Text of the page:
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Special Collections Fees and Copyright

Our Center offers many services to researchers interested in our materials. NOTE: Research service is only for out-of-town researchers (non-students) who are unable to travel to campus.

Services and Fees

Please do not send payment before discussing your order with the Special Collections staff. However, once the cost has been determined and arrangements have been made, please download, sign and date the appropriate copyright agreement (Photocopy or Photograph) and send it to us with your check. Credit cards (Visa or Mastercard) are accepted but there is an additional 10% credit card surcharge.

Photocopying Rates

Size B & W Color
8 ½ x 11 $ .25 $ .75
8 ½ x 14 $ .50 $1.00
11 x 17 $ .75 $1.50

Photocopy Surcharges

  • 25-50 copies = $10
  • 50-100 copies = $25
  • 101-299 copies = $45
  • 300-499 copies = $75
  • 500-749 copies = $125
  • More than 750 copies = $200

Digital Reproductions

  • High-quality digital reproductions (for publication or exhibit purposes) are $25/each.
  • Delivery (via CD or DVD) is $10 per disc, plus the cost of shipping and handling.


  • $2 per page to fax within the U.S.
  • $5 per page to fax outside the U.S.

Other Fees

Fee Type Non-profit Use Commercial Use
Use of images in publications, printed matter or other media $25 per item Negotiated ($50 minimum per item)
Preparation fee $10 per request $50 per request
Research fee (for Out-of-town Researchers) $50 per hour $100 per hour
Rush fee $10 per item $25 per item

Shipping & handling: Minimum fee is $5 per request. Overnight Express and other special delivery services are provided at cost plus a $25 handling fee and the rush fee.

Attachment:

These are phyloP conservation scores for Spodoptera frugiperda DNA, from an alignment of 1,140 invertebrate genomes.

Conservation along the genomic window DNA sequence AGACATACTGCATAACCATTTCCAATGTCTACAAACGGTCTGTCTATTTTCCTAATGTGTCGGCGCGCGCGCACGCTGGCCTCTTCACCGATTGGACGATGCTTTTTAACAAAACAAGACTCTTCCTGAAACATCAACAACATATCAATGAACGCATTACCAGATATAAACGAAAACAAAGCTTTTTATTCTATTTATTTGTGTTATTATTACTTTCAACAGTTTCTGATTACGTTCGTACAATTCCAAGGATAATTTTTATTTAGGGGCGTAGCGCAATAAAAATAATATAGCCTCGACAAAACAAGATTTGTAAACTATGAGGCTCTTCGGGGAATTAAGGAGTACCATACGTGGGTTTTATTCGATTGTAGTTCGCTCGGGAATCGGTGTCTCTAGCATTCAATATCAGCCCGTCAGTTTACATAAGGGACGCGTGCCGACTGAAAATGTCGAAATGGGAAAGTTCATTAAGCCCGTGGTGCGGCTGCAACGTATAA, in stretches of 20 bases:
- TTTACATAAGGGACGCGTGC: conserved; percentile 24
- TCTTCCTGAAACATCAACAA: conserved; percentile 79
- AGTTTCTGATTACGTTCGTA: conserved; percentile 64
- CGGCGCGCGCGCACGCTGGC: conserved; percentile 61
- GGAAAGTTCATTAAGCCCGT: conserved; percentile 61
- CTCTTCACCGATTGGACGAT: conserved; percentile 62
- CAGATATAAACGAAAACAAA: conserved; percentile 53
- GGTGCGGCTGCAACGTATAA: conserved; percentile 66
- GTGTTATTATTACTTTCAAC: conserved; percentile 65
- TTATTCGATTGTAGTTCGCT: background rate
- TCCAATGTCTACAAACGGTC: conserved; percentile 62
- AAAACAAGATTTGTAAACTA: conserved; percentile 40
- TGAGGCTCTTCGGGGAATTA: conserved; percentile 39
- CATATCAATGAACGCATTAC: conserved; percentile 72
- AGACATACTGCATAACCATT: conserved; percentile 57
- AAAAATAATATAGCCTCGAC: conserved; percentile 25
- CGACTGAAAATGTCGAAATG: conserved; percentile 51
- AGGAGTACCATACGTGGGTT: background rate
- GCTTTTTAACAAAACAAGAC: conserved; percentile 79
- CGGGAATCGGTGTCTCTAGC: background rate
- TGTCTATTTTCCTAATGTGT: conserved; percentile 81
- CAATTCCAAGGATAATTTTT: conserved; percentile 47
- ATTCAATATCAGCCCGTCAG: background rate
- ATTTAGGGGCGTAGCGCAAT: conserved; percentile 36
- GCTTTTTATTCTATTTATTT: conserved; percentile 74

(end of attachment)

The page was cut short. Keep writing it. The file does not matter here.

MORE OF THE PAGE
Payment by credit card: incurs an additional 10% service and handling fee.

Copyright Policies

In order to understand copyright implications, our campus has a number of different references and sources; including the library copyright policy.


Special Collections staff do all of the photocopying for patrons and follow all copyright rules using the Library’s understanding of the law and common sense “best practices.” These rules are consistently applied to all library patrons. It is implicit that all photocopying done for patrons of the Special Collections Research Center is in lieu of notetaking and is to be used for private study, scholarship or research and not for publication or any commercial (for-profit) purpose.

Books and printed materials

Entire books cannot be photocopied unless they are in the public domain (see public domain/copyright term chart) or are out-of–print and not available for purchase. Portions of books still protected by copyright may be photocopied provided that the amount and nature fall within the “fair use” guidelines. This is judged on a case-by-case basis.

In general, printed materials (i.e. pamphlets) are considered published and therefore enjoy copyright protection accordingly. Unless the item was produced by the U.S. government or by California State University, Fresno, or was published before 1923, in most cases the item is still regulated by copyright law. Thus, if a patron would like to have an entire item photocopied, he or she must first obtain permission from the copyright holder.

Manuscript materials

Most manuscript materials can be photocopied as a convenience to researchers, in lieu of notetaking, unless there is a specific restriction on photocopying as formally specified on the donor agreement by the creator/donor.